You can't change an already recorded piece that uses A below middle C at 440 Hz, to be tuned to 432 Hz.*
I'm currently designing software synthesizers, and they can be tuned to A432 (or just about anything else). Unless you have perfect pitch you'll never know the difference. It's pure snake oil.
What I do find interesting, and am able to hear is other temperaments than "Equal". The one that I like the most is the rediscovered Temperament designed by Bach. http://www.larips.com/
The reason this can be heard easily is it changes how the notes of a chord "beat" against each other. Even without perfect pitch, having a lifetime of listening to Equal Tempered Western music, when you hear something that's tempered differently will strike your ears. With Equal Temperament key doesn't matter, it's just putting your hand in a different place on the keyboard, but the spaces between notes are exactly the same no matter where you start. When you change the spacing interesting things happen, and different keys take on different characters.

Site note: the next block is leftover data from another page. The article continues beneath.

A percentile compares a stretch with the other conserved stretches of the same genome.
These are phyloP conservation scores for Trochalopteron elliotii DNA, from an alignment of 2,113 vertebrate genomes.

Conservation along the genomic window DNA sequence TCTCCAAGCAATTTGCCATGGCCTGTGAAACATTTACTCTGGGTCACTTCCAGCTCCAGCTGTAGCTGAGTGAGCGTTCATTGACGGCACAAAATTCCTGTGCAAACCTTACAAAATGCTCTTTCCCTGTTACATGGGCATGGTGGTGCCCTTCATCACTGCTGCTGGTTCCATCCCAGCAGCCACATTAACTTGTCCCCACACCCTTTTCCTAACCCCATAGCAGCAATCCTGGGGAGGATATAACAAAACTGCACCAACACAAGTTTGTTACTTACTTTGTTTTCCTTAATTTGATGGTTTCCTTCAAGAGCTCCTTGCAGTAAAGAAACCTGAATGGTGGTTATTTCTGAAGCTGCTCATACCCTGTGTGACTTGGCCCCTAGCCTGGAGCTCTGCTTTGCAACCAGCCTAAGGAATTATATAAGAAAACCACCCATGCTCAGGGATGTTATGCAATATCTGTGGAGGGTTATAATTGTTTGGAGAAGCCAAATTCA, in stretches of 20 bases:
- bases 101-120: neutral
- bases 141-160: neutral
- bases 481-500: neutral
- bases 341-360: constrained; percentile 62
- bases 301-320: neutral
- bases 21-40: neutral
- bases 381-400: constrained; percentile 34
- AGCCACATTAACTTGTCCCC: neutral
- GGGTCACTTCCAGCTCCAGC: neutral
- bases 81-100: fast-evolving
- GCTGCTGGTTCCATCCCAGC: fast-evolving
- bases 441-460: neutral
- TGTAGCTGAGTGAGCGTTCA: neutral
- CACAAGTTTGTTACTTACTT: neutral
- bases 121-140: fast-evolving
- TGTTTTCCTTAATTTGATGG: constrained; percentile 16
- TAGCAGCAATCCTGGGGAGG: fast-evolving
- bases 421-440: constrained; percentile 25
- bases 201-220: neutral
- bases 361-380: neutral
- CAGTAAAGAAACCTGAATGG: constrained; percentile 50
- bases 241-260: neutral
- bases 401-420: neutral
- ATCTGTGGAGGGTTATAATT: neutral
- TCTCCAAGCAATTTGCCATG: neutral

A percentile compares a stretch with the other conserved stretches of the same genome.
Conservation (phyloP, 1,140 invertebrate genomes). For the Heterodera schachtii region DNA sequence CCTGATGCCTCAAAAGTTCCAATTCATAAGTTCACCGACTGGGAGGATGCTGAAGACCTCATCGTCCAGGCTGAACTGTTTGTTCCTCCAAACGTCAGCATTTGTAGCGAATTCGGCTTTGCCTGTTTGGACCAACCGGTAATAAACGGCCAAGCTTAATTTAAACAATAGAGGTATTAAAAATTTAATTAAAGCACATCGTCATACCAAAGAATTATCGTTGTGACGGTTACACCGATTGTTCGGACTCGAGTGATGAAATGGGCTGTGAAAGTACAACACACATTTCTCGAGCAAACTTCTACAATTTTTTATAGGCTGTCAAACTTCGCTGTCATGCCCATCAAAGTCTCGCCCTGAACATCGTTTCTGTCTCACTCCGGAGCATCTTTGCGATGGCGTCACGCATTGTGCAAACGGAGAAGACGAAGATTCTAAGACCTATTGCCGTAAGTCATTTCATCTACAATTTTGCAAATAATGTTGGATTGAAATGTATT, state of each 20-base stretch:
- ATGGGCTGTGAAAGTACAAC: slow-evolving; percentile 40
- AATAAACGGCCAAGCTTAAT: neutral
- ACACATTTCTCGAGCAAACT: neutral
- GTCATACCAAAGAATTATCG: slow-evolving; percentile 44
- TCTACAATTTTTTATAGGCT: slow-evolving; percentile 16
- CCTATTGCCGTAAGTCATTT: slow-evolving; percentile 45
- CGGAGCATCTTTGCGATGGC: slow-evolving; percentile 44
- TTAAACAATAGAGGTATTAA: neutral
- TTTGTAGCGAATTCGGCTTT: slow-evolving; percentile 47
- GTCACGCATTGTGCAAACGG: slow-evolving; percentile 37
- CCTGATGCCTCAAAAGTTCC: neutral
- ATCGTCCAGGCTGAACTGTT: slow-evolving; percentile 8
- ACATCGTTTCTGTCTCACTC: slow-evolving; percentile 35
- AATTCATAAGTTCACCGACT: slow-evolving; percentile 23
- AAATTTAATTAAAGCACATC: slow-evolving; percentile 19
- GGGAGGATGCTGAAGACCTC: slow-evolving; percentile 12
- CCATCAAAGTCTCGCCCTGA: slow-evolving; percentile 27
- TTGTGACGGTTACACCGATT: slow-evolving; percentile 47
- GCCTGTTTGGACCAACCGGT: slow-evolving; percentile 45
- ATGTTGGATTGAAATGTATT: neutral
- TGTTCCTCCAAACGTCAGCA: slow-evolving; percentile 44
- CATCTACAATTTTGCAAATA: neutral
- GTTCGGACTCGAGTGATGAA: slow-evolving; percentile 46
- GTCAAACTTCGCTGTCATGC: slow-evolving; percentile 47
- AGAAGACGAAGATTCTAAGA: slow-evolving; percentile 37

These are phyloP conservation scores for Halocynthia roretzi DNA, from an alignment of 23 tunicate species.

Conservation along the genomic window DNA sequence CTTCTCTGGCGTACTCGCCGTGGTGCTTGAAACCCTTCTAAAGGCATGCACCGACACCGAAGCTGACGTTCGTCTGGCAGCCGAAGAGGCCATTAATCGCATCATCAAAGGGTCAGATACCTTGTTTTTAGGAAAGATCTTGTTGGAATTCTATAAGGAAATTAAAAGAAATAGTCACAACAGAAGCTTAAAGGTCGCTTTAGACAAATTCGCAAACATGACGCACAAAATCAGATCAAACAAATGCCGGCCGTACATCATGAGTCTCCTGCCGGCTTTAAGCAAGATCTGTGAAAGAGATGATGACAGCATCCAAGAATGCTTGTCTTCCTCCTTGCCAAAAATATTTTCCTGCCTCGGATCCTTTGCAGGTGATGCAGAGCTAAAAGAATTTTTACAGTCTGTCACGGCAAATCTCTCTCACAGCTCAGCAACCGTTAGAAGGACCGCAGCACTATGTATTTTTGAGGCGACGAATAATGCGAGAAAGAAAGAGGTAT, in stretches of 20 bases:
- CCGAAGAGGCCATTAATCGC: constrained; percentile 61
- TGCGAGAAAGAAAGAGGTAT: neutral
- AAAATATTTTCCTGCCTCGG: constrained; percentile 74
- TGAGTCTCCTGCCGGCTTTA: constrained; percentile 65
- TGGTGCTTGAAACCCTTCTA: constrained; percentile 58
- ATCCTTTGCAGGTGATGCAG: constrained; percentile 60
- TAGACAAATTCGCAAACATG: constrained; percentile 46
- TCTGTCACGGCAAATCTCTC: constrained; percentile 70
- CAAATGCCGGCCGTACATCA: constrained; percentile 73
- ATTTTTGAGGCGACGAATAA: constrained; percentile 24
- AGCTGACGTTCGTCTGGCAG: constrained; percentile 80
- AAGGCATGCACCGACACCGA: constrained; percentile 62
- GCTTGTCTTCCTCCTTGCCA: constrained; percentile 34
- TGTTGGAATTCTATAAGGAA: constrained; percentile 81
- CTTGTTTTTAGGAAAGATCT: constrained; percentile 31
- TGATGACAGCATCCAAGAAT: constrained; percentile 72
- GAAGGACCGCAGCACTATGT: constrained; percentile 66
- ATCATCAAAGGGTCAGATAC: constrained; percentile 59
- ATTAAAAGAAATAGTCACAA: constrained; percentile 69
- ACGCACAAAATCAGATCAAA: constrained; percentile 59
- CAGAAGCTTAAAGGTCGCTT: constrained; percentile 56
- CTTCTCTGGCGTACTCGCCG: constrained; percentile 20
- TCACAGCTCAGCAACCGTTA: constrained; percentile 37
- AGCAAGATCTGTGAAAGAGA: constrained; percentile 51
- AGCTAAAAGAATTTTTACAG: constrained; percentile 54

But changing the temperament of a synth is much more difficult than scaling everything to be based off a new A frequency. Each key in the octave has to be retuned, this is each enough with pianos and their family, but impractical or impossible with other instruments.
*I supposed you could slow down a song very slightly, but yeah, it doesn't make a difference.